Zac (click for Zac’s profile): So this summer’s crop of tour guides is really exceptionally musical: almost all of us play in a college ensemble and do extracurricular music stuff. Min and I thought, since we both sing in an a cappella group, that it would be fun to write about what the college a cappella scene is like!
Min (profile at bottom): Swarthmore has five a cappella groups, and one of them (Chaverim) is a tri-co group — they have members from Bryn Mawr and Haverford too. All the groups hold auditions in the beginning of the academic year, and all class years are welcome to try out. My a cappella group is called Mixed Company. We were founded in 1991 as the first co-ed a cappella group, and we sing whatever songs the members like and arrange, ranging from “Woods” by Bon Iver to “Treasure” by Bruno Mars.
Zac: I sing with a group called Sixteen Feet, which is the college’s oldest group (also, the only all-male singing group). We sing mostly R&B music (both contemporary stuff and throwback jams), plus a few rock or pop songs that we’ve smoothed out. We rehearse two hours at a time, three times a week. Additionally, we have a weekly meeting for dinner where we discuss the weekend, hang out, and talk smack on each other.
Min: All the groups rehearse for six hours a week; it’s a good balance of getting work done and learning music while also managing to stay friends. The a cappella groups get pretty tight and often go on group outings; Mixed Company sometimes goes to a nearby milkshake place called Nifty Fifty’s, especially after concerts.
Zac: Yeah, similarly, Sixteen Feet is really close. We have a designated group “Social Coordinator” who’s in charge of planning & executing group hang out. Concert after parties are also a critical part of the social experience of a cappella. They give you a chance to bond with other people in your group as well as visiting “guest groups” from other colleges. What’s your favorite part of the a cappella scene, Min?
Min: I love performing! We spend over 70 hours preparing for each of our semesterly concerts, and to share that work with hundreds of students is amazing. Mixed Company isn’t afraid to let loose a little — we don’t take ourselves too seriously and conduct our concerts like a voice recital or a chorus concert. We have fun with it, usually joke around, and make the audience feel at ease. It’s truly a performance, and is one of the most rewarding nights of the semester for me.
Zac: That’s great stuff, & I agree 100%. I think though, that my favorite a cappella events are the bellsings. Sixteen Feet sings in the Clothier Bell Tower pretty regularly, but when all the groups get together & sing there it’s always a lot of fun. The bell tower environment is really casual and singing outside with your friends is a great way to waste a couple hours!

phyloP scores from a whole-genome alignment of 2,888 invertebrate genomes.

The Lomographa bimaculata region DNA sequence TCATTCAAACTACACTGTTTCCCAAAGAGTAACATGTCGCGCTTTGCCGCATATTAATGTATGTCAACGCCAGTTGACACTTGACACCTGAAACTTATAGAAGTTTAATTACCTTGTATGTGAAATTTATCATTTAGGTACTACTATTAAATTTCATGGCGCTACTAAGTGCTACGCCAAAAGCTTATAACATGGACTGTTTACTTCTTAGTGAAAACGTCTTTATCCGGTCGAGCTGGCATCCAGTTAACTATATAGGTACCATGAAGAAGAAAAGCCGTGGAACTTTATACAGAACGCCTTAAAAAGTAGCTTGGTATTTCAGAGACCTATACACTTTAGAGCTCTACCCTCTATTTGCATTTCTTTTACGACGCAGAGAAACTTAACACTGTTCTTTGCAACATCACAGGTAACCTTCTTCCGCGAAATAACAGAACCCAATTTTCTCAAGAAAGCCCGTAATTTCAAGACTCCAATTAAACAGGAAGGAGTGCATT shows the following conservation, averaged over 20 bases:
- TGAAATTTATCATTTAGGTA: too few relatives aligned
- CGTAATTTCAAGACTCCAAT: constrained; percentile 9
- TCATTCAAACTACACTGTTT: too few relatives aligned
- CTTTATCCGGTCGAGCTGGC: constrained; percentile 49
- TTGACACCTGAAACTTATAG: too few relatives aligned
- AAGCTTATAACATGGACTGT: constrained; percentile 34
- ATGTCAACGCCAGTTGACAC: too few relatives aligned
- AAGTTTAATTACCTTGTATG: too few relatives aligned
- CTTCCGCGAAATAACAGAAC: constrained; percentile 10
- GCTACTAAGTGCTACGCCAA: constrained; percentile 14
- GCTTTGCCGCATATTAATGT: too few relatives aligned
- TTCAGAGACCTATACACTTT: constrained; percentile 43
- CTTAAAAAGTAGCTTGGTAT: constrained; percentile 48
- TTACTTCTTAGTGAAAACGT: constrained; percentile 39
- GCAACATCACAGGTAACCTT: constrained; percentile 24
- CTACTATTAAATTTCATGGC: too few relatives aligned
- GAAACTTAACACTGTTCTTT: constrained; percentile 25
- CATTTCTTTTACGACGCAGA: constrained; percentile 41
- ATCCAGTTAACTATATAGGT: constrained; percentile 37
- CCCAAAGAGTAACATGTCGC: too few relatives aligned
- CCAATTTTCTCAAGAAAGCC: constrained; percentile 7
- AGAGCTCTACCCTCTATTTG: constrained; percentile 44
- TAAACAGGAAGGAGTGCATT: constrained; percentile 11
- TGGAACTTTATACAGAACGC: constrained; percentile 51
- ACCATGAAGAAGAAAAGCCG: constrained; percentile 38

Min: Def, def. The club fair in September always tends to bring in a lot of auditioners because all the groups do a little performance right before the new first years get to sign up for clubs. I myself was really impressed by all the groups, and signed up for three auditions that day! What’s the Feet audition process like, Zac?
Zac: I knew I wanted to audition for Feet after I saw them sing “Fell In Love With A Girl” in the bell tower when I was a prospective student still in high school. When I got to the College they had me sing a short solo, as well as some scales to test my range. Last, they had me sing in parts with the group to test how good my “blend” is (how well I can match my voice with the other members of the group). Sixteen Feet was the only group I auditioned for, & I found out that I got in after about a week – right at the start of classes.
Min: Some groups, though, have callbacks. When I auditioned for Mixed Company, I sang a short solo — just a verse and a chorus of a song. Then, they tested my range, and they pushed me to my very upper limit. I sang notes I didn’t think were possible. Apparently, they were impressed, because they had me come back that Sunday afternoon for a callback. I don’t recall the exact timeline of events, but I learned one of their songs from the previous year, surreptitiously and maybe illegally rehearsed it with some other auditioners in a practice room, and went back in to sing it with MoCo. They also had me sing “Somewhere Over the Rainbow” and instructed me to do it chorally, with a very pure tone. My guess is that they want versatile voices that can handle any type of song that they might want to sing! But I’ll know for sure when I get to be on the other side this fall.
Zac: Being on the other side of the audition process is actually really cool, but also very intimidating. There were definitely auditionees this past year that I was really excited about & it was everything I could do to keep from jumping up & down about how good I thought they’d be in the group – but I had to work to keep my cool. It’s great, especially as music director, to think about that the future of the group is going to be like & then pull in freshman guys that are going to make that vision a reality. That’s something I spent a lot of time with at the start of this year & it really paid off dividends – I’m super happy with our frosh this year & it’s extremely satisfying to see them grow as musicians (and as the dudes who are going to lead the group in just a couple years!).
Min: A cappella is a lot of fun! Sharing music with people is almost magical, and I don’t think any of us would rather be doing anything else. See you at auditions, or at our next concert!